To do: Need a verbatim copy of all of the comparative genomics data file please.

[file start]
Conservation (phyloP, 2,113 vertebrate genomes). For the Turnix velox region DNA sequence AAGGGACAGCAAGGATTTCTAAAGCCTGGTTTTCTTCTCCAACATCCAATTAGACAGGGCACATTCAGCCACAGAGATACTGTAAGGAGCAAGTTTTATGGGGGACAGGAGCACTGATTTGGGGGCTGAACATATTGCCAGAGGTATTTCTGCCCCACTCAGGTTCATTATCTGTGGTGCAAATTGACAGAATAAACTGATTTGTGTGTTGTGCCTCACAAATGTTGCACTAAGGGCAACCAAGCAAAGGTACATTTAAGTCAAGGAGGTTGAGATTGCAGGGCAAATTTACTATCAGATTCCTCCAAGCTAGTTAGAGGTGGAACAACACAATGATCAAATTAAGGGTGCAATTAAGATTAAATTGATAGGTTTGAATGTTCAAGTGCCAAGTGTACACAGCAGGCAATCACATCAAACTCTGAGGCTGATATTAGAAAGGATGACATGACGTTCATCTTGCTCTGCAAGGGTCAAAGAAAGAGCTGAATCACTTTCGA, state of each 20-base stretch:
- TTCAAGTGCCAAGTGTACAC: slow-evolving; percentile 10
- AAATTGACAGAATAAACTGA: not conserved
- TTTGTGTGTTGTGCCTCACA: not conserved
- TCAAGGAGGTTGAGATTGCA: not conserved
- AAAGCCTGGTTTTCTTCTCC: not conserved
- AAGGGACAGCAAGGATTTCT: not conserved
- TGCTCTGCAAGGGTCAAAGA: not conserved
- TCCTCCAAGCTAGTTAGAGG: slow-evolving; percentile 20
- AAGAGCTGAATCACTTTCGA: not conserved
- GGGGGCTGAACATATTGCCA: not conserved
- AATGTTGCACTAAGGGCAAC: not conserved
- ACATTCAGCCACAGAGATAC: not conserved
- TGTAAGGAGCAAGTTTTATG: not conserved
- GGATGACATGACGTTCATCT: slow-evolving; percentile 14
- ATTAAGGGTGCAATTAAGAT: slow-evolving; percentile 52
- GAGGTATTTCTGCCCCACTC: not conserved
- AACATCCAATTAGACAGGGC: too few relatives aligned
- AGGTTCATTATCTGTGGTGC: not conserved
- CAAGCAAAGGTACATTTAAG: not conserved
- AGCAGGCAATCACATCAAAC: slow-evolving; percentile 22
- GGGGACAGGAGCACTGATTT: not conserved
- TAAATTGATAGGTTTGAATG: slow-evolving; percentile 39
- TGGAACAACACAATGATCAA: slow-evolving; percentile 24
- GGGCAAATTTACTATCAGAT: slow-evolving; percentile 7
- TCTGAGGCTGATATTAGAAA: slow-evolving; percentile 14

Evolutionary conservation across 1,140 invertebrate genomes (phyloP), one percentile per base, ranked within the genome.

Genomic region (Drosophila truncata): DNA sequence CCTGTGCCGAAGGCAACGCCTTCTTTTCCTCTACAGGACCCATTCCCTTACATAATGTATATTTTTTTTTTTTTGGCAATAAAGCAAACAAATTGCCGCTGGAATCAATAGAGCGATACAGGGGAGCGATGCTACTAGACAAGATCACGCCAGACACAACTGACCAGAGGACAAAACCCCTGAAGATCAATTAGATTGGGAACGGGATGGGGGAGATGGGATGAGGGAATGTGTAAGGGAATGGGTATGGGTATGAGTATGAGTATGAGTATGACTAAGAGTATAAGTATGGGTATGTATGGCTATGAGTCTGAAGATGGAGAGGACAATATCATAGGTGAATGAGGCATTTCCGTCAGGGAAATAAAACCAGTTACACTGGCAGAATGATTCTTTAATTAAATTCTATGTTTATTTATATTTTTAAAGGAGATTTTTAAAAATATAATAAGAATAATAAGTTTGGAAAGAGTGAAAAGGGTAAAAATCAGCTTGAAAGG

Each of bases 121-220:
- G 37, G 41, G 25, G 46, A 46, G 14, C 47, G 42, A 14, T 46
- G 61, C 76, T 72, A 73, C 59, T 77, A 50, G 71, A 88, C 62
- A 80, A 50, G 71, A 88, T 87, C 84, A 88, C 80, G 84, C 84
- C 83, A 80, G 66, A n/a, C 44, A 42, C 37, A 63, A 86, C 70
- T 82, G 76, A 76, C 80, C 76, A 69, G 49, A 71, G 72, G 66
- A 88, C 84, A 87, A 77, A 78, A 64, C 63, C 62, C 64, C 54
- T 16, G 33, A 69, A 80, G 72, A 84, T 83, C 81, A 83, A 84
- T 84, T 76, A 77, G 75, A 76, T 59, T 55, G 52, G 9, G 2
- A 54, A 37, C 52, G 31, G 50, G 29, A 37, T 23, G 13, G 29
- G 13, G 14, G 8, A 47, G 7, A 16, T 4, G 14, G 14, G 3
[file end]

Conservation (phyloP, 2,113 vertebrate genomes). For the Turnix velox region DNA sequence AAGGGACAGCAAGGATTTCTAAAGCCTGGTTTTCTTCTCCAACATCCAATTAGACAGGGCACATTCAGCCACAGAGATACTGTAAGGAGCAAGTTTTATGGGGGACAGGAGCACTGATTTGGGGGCTGAACATATTGCCAGAGGTATTTCTGCCCCACTCAGGTTCATTATCTGTGGTGCAAATTGACAGAATAAACTGATTTGTGTGTTGTGCCTCACAAATGTTGCACTAAGGGCAACCAAGCAAAGGTACATTTAAGTCAAGGAGGTTGAGATTGCAGGGCAAATTTACTATCAGATTCCTCCAAGCTAGTTAGAGGTGGAACAACACAATGATCAAATTAAGGGTGCAATTAAGATTAAATTGATAGGTTTGAATGTTCAAGTGCCAAGTGTACACAGCAGGCAATCACATCAAACTCTGAGGCTGATATTAGAAAGGATGACATGACGTTCATCTTGCTCTGCAAGGGTCAAAGAAAGAGCTGAATCACTTTCGA, state of each 20-base stretch:
- TTCAAGTGCCAAGTGTACAC: slow-evolving; percentile 10
- AAATTGACAGAATAAACTGA: not conserved
- TTTGTGTGTTGTGCCTCACA: not conserved
- TCAAGGAGGTTGAGATTGCA: not conserved
- AAAGCCTGGTTTTCTTCTCC: not conserved
- AAGGGACAGCAAGGATTTCT: not conserved
- TGCTCTGCAAGGGTCAAAGA: not conserved
- TCCTCCAAGCTAGTTAGAGG: slow-evolving; percentile 20
- AAGAGCTGAATCACTTTCGA: not conserved
- GGGGGCTGAACATATTGCCA: not conserved
- AATGTTGCACTAAGGGCAAC: not conserved
- ACATTCAGCCACAGAGATAC: not conserved
- TGTAAGGAGCAAGTTTTATG: not conserved
- GGATGACATGACGTTCATCT: slow-evolving; percentile 14
- ATTAAGGGTGCAATTAAGAT: slow-evolving; percentile 52
- GAGGTATTTCTGCCCCACTC: not conserved
- AACATCCAATTAGACAGGGC: too few relatives aligned
- AGGTTCATTATCTGTGGTGC: not conserved
- CAAGCAAAGGTACATTTAAG: not conserved
- AGCAGGCAATCACATCAAAC: slow-evolving; percentile 22
- GGGGACAGGAGCACTGATTT: not conserved
- TAAATTGATAGGTTTGAATG: slow-evolving; percentile 39
- TGGAACAACACAATGATCAA: slow-evolving; percentile 24
- GGGCAAATTTACTATCAGAT: slow-evolving; percentile 7
- TCTGAGGCTGATATTAGAAA: slow-evolving; percentile 14

Evolutionary conservation across 1,140 invertebrate genomes (phyloP), one percentile per base, ranked within the genome.

Genomic region (Drosophila truncata): DNA sequence CCTGTGCCGAAGGCAACGCCTTCTTTTCCTCTACAGGACCCATTCCCTTACATAATGTATATTTTTTTTTTTTTGGCAATAAAGCAAACAAATTGCCGCTGGAATCAATAGAGCGATACAGGGGAGCGATGCTACTAGACAAGATCACGCCAGACACAACTGACCAGAGGACAAAACCCCTGAAGATCAATTAGATTGGGAACGGGATGGGGGAGATGGGATGAGGGAATGTGTAAGGGAATGGGTATGGGTATGAGTATGAGTATGAGTATGACTAAGAGTATAAGTATGGGTATGTATGGCTATGAGTCTGAAGATGGAGAGGACAATATCATAGGTGAATGAGGCATTTCCGTCAGGGAAATAAAACCAGTTACACTGGCAGAATGATTCTTTAATTAAATTCTATGTTTATTTATATTTTTAAAGGAGATTTTTAAAAATATAATAAGAATAATAAGTTTGGAAAGAGTGAAAAGGGTAAAAATCAGCTTGAAAGG

Each of bases 121-220:
- G 37, G 41, G 25, G 46, A 46, G 14, C 47, G 42, A 14, T 46
- G 61, C 76, T 72, A 73, C 59, T 77, A 50, G 71, A 88, C 62
- A 80, A 50, G 71, A 88, T 87, C 84, A 88, C 80, G 84, C 84
- C 83, A 80, G 66, A n/a, C 44, A 42, C 37, A 63, A 86, C 70
- T 82, G 76, A 76, C 80, C 76, A 69, G 49, A 71, G 72, G 66
- A 88, C 84, A 87, A 77, A 78, A 64, C 63, C 62, C 64, C 54
- T 16, G 33, A 69, A 80, G 72, A 84, T 83, C 81, A 83, A 84
- T 84, T 76, A 77, G 75, A 76, T 59, T 55, G 52, G 9, G 2
- A 54, A 37, C 52, G 31, G 50, G 29, A 37, T 23, G 13, G 29
- G 13, G 14, G 8, A 47, G 7, A 16, T 4, G 14, G 14, G 3